Sunday, October 30, 2005

Sparse blogging on the horizon, or at least I assume that will be the case as I attempt to become a novelist for the month of November.

Here's why this is important: from the time I could string sentences together, I had decided I was going to write a novel. I figured I'd have it finished by the time I turned 13. I reached 13 and generously gave myself an extension to age 20. When I was 20, I was entrenched in college and parenting, which I felt was good for another ten-year extension. Next month I turn 30, which means it's pay-up time. I'm good for it. Procrastination is my thing.

After hooking up with a few NaNo folks this afternoon, I'm all full of enthusiasm and purpose. I think I get it now. It's like singing at full tilt in your car with the stereo cranked. You don't have to know the words. No one cares if you're in tune. The point is just to keep singing. All month. 50,000 words' worth.

Thursday, October 27, 2005

I have just returned (to my desk) from a great and perilous journey to the farthest reaches of the building.

And let me just tell you right now, the length of this blog is exactly 1,667 words, which is the number of words I need to write every day for my NaNoWriMo novel. So if it seems long, you're right, it is. Bring a snack.

It all started in a meeting on how to promote the 8th edition of a nursing textbook, and the book's editor had an idea.

"Lo, and we shall have a brochure that does depict a grand collage of all book covers of editions past! Editions one, two, three, four, five, six, and seven shall be pictured on the brochure, proudly displayed in their historical significance beside the new 8th edition."

It wasn't a bad idea. We'd never really done anything like it, which is always my first complaint whenever we're asked to execute something that specific. Like, let's put the book cover on the front of the brochure! Same as every other brochure! And we'll show a student.. a happy student… and she's happy because this book is really student-friendly and accessible. But it's got comprehensive coverage of the material, you get me? Are you feeling it? Student-friendly, accessible, and complete! That's our hook. Hell, that's our headline! I think we've nailed it here, people.

After about five of those meetings in a week, I start picking at my wrists with my fingernails to see if I can find a vein.

But this concept might be worth pursuing, and it might even be fun. Tracy, my design teammate, always the pragmatist, asked where we might find images of the covers from such aged editions? Were there digital files somewhere? Did they have hard copies of the books that we could scan?

They handed us editions six and seven, and wished us luck.

Tracy caught up with me after the meeting. "Would you like to accompany me on a little scavenger hunt?"

Our Quest began in the most logical of all places, the corporate library.

It's a gamble what you're likely to find in this library.* Many years ago, it was managed properly with card indexing and a system for checking books out. We had a librarian on staff who was very sweet and willing to help you find a certain book or obtain permissions from other publishers if you were working on a manuscript that included references or tables or artwork from books that weren't ours. Very handy. But after a few mergers and shifts of ownership, our librarian is gone (her office has been converted to a conference room) and the stacks are spottily populated with certain books here and there, with no real logic behind any of it.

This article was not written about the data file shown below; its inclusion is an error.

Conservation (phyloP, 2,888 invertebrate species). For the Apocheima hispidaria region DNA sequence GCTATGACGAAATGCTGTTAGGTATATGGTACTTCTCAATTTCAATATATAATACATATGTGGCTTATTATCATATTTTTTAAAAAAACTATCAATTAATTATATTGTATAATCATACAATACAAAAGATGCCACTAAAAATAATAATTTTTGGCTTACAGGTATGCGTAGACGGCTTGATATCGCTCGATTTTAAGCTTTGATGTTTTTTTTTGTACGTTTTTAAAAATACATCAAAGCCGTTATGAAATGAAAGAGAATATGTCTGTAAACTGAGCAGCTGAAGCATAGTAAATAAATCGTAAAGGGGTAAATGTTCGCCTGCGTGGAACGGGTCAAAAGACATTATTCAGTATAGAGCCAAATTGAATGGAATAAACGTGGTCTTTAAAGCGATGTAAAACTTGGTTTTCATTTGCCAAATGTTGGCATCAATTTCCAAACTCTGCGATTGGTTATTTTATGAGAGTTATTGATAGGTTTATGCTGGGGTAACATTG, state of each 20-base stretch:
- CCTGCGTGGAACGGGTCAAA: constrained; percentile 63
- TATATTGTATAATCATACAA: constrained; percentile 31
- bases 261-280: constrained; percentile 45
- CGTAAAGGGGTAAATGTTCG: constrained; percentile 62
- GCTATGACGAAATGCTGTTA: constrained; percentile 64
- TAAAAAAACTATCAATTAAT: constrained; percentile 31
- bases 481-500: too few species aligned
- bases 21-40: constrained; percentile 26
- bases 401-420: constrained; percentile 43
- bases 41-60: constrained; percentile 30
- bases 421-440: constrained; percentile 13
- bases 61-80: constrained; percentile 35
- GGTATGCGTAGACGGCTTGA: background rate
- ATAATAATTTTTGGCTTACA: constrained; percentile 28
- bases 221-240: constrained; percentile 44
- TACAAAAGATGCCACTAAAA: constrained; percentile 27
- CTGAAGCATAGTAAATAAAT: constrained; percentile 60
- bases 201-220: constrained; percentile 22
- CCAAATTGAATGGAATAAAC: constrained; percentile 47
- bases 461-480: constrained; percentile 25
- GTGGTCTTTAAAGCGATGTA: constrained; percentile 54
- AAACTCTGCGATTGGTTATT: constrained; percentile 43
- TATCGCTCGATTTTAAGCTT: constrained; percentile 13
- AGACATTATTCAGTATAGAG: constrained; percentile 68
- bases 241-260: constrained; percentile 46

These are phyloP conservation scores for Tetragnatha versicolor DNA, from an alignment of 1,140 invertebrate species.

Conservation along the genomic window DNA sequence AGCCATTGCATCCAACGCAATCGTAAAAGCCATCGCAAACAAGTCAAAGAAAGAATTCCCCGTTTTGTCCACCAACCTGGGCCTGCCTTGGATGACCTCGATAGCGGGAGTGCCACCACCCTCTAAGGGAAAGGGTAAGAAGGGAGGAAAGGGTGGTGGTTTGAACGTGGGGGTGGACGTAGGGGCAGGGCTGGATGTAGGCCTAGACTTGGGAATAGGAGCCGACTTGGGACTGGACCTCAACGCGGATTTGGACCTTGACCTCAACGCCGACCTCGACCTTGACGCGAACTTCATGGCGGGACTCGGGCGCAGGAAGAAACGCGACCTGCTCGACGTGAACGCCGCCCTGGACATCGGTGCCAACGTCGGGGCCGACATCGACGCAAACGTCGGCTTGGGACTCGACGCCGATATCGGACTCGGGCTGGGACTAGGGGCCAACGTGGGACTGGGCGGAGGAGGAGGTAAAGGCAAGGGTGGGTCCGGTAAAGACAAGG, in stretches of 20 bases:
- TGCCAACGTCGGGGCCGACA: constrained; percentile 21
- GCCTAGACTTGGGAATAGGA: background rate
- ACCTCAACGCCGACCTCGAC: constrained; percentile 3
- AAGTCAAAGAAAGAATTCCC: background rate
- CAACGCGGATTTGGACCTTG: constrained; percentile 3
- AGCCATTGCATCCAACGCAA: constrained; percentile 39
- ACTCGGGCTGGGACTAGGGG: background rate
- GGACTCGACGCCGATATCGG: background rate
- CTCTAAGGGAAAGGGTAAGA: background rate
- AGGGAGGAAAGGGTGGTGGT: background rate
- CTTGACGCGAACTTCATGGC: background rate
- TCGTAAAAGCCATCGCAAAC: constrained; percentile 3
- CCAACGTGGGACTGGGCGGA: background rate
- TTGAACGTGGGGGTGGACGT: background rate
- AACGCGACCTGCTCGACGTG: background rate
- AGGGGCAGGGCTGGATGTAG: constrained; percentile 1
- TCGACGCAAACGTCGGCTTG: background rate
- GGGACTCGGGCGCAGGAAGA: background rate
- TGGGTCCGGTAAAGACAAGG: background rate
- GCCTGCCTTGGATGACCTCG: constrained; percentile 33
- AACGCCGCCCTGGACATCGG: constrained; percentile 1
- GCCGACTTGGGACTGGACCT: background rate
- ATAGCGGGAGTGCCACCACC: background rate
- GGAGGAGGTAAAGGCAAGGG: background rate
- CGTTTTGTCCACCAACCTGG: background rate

But it was a good starting point. I headed for the shelf it should be on, figuring I could begin with optimism at least.

And there, lo and behold, sitting on its shelf in perfect alphabetical order was a beat-up copy of the fifth edition.

This early success inspired us to keep searching. We scoured every tiny little bookcase in every hallway and every abandoned office. We asked managing editors, developmental editors, publishers, even editorial assistants if they had ever heard of the book. Those that had merely shook their heads when we asked for anything older than the sixth edition. "Did you check the library?" some asked.

We walked in circles for a while, examining bookcases we'd already seen. "There's no way," I said, beginning to lose hope. "The old editions don't exist anymore."

"I wonder if they ever did."

"You know, there's one place we haven't checked yet…"

By that, I meant Production.** The production department and my own Creative Services are polar opposites. We toss footballs, play with play dough, and fill out Mad Libs with fart humor of a third-grade level sophistication. Production has no patience for anything loud, childish, or playful. This is a business, people, and we're here to have as little fun as possible, now will you please keep it down. I've often thought that if you brought Production into direct contact with Creative Services, we'd explode like a matter/antimatter reaction.

With some reluctance, we climbed the stuffy stairwell to the second floor. Production assistants and project managers looked up from their proofs and printouts, eyeing the outsiders with suspicion.

While wandering those eerily quiet halls, we stumbled upon what appeared to be a conference room undergoing a transition into a makeshift library. Stacks of books were leaning against the walls, ready to be shelved. "Do not remove books from this room," said a severely handwritten sign by the door.